Blog Post

Newly Published ICES Advice Reveals Further Reductions in Catch are Required

Date of issue: 17 October 2022

The news. 

The International Council for the Exploration of the Sea (ICES) recently published advice on Northeast Atlantic pelagic stocks. 

The advised 2023 catch for Northeast Atlantic mackerel is no more than 782,066 tonnes; a 1.6% reduction from the 2022 catch advice. However, the agreed 2022 total allowable catch (TAC) was set at 1,131,416 tonnes. To follow the ICES advice in 2023, a cut of 31% is required. 

The advised 2023 catch for Atlanto-Scandian herring is no more than 511,171 tonnes; a 14.6% reduction from the 2022 catch advice. However, in 2022 there was no agreement on the TAC; the sum of the declared unilateral quotas from the individual parties was 827,963 tonnes. In order to follow the ICES advice in 2023, a cut of 38% is required. 

Why is it important? 

The advice explicitly shows continued overfishing of these stocks. Fishing pressure on each stock is above sustainable levels (FMSY[1]). 

This is having a major impact on seafood businesses – from the catching sector through to retailers. The mismanagement of these fisheries has so far resulted in the loss of Marine Stewardship Council (MSC) certification. Loss of certification implies that fisheries are no longer publicly recognised against well-known independent certification programs for fisheries sustainability.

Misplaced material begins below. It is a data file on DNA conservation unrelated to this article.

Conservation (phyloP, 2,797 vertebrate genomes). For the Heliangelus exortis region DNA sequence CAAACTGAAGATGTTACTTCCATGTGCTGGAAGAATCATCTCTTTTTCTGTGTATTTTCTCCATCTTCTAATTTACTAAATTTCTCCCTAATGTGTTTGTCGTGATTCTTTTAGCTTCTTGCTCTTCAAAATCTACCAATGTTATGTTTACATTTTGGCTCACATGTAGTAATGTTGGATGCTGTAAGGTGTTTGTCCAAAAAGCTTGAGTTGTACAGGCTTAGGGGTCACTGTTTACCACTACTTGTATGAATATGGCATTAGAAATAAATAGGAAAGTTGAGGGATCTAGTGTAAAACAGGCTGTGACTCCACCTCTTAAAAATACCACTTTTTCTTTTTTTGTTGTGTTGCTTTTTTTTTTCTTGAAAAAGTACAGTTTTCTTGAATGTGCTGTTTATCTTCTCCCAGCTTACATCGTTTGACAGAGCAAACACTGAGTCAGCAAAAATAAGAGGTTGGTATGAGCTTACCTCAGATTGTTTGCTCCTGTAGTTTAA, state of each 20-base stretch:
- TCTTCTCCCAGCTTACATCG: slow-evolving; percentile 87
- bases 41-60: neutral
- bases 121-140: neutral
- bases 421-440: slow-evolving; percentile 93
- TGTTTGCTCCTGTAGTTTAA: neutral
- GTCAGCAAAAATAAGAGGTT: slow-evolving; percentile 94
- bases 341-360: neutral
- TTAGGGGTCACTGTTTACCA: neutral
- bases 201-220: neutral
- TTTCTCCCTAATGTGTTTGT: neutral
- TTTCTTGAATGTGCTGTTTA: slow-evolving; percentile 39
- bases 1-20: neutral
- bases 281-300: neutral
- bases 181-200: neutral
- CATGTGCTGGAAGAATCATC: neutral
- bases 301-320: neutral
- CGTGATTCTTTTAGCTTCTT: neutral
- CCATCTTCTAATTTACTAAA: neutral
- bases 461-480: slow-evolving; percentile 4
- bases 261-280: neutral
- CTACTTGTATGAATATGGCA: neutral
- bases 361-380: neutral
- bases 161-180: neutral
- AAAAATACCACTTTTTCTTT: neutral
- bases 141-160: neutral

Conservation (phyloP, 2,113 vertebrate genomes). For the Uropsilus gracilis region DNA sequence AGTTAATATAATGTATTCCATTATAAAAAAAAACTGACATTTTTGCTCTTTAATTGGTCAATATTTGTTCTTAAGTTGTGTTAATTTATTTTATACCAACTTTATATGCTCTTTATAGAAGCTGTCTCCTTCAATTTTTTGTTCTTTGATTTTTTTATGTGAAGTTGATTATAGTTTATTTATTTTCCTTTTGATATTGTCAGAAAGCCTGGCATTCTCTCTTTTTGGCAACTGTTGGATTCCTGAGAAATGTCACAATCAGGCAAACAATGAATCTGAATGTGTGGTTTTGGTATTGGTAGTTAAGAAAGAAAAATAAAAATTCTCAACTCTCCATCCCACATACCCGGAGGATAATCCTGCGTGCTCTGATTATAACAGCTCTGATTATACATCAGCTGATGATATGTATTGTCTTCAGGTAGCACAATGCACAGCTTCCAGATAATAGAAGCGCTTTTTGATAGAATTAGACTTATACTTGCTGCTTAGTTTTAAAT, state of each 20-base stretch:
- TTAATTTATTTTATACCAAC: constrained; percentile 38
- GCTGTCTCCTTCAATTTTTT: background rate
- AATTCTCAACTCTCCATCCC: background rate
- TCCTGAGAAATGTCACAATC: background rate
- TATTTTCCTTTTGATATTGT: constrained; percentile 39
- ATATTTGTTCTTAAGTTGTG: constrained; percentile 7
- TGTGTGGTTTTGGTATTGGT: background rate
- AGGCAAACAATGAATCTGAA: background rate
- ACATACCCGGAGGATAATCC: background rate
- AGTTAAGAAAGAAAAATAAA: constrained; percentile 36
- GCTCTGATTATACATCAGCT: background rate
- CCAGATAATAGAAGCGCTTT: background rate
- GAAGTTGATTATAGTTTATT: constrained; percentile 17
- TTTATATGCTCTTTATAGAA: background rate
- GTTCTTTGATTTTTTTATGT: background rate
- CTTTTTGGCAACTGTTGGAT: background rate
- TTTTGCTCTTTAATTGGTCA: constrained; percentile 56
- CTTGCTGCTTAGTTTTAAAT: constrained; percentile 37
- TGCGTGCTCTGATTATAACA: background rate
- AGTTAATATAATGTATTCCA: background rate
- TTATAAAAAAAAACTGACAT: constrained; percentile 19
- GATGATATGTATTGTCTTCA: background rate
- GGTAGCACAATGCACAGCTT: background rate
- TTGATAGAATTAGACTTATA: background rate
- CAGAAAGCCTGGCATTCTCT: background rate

More blue whiting? 

The advised 2023 catch for blue whiting is no more than 1,359,629 tonnes; an 81% increase from the 2022 catch advice. This is due to a large upward revision of estimated recruitment in 2021 (now estimated to be at a historical high (71.6 billion fish), while last year’s estimate was 22.8 billion). The preliminary 2022 catch was calculated to be 1,107,529 tonnes. As such, compared to 2022, there is an opportunity for a 23% increase in the TAC. 

The uptick in the advice for blue whiting is not linked to improved stock management. On the contrary, unprecedented levels of recruitment have flooded the fishery, effectively masking the underlying problems of inadequate management and governance, which mackerel, herring and blue whiting collectively suffer from. 

Blue whiting has also lost its MarinTrust certification – which is conditional on MSC certification. The knock-on effect on the biggest customer of the fishery, salmon aquaculture, is a significant step back in responsible business practice and will impact retailer and foodservice companies, as well as consumers, who demand sustainable marine ingredients in feed. 

The elevated advice for blue whiting offers a golden opportunity to Coastal States. The revised estimates of abundance allow all parties to scale-back their allocations and ensure the TAC does not exceed the scientific advice without taking real-term cuts. Will they seize this chance? 

Who are we?